'Skill agenda vital for Bangladesh'
British High Commissioner to Bangladesh Alison Blake has said that the skill agenda is vital for Bangladesh as it seeks to keep pace with countries like China and India in the global garment trade and construction industry, the Bangladeshi media has reported.
"With a growing, young population, the country has a great opportunity to drive up productivity and improve the skills of its workforce," she said at the launch of a project titled 'Sudokkho'.
The project designs and facilitates private-sector led training for more than 110,000 people from poor and marginalised groups across Bangladesh. "That's why Sudokkho is a crucial project and why the British government, through UK aid, is very proud to be its lead funder," Blake said.
Sudokkho, previously known as the Skills and Employment Programme in Bangladesh, is a five-year programme co-financed by UK aid through the Department for International Development (DFID) and the Swiss Agency for Development and Cooperation (SDC).
Palladium International is implementing Sudokkho in partnership with Swisscontact and the British Council.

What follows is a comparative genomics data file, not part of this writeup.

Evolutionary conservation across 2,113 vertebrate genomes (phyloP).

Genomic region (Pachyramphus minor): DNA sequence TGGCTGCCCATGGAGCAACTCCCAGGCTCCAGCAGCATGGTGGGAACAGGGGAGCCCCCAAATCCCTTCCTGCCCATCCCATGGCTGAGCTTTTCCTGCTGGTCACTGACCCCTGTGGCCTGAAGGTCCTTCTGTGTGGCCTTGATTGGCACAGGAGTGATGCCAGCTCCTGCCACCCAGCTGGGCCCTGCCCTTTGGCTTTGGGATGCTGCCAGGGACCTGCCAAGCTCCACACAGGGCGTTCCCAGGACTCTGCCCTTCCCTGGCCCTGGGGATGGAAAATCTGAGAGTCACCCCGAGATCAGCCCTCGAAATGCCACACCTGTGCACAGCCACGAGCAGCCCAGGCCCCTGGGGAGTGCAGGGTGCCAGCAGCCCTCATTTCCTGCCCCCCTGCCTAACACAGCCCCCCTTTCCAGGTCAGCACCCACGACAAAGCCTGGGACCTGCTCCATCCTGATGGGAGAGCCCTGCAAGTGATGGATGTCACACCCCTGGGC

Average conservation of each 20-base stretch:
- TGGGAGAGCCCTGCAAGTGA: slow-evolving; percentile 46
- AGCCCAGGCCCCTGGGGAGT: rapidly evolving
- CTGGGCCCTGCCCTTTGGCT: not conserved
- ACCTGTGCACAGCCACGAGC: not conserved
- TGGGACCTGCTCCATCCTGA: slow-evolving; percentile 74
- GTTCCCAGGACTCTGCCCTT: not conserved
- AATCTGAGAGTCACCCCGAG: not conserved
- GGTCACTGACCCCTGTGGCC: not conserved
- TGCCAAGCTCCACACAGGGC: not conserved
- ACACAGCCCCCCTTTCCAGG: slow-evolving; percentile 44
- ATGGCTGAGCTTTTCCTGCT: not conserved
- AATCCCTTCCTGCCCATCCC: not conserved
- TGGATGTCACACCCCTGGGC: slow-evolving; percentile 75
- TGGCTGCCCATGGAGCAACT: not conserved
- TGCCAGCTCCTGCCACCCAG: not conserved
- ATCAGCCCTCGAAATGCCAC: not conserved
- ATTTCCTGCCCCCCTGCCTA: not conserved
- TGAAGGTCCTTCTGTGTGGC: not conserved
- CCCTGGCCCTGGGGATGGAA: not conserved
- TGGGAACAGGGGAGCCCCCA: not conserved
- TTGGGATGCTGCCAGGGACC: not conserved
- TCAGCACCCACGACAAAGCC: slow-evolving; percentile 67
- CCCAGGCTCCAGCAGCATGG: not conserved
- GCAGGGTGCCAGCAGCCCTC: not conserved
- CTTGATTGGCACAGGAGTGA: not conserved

The project's total budget is £21.63 million (approx. $32 million). Charge d' Affaires, Switzerland Embassy in Dhaka, Beate K Elsaesser said every year around 2.5 million people enter the labour market in Bangladesh, most of whom get no opportunity to acquire skills required for productive and decent work either in Bangladesh or abroad.
Switzerland provides a substantial contribution to skill development in Bangladesh to help those people, Elsaesser said. "The main goal of Swiss development cooperation is the wellbeing and empowerment of the poor and disadvantaged and therefore we are happy to see that the Sudokkho project, in addition to having a market-driven focus is duly targetting inclusion," he said.
Sudokkho Team Leader Paul Weijers said, "We recognise that in order to change the training landscape in Bangladesh and ensure work-based training has real value, we need to take a new approach that will change the training market."
The government of Bangladesh provides supervision and monitoring through the Directorate of Technical Education. The programme also works extensively to improve opportunities for women and people from socially and economically disadvantaged groups.
Working with some of the world's biggest and best-known retailers and industries, including Debenhams, Primark, Lafarge and Berger, the programme seeks to test and scale up market-driven quality skill training models within the readymade garment and construction sectors that will improve workers' career prospects and earning capacity, as well as improving productivity and efficiency for participating organisations. The programme also works extensively to improve opportunities for women and people from socially and economically disadvantaged groups. (SH)
Fibre2Fashion News Desk – India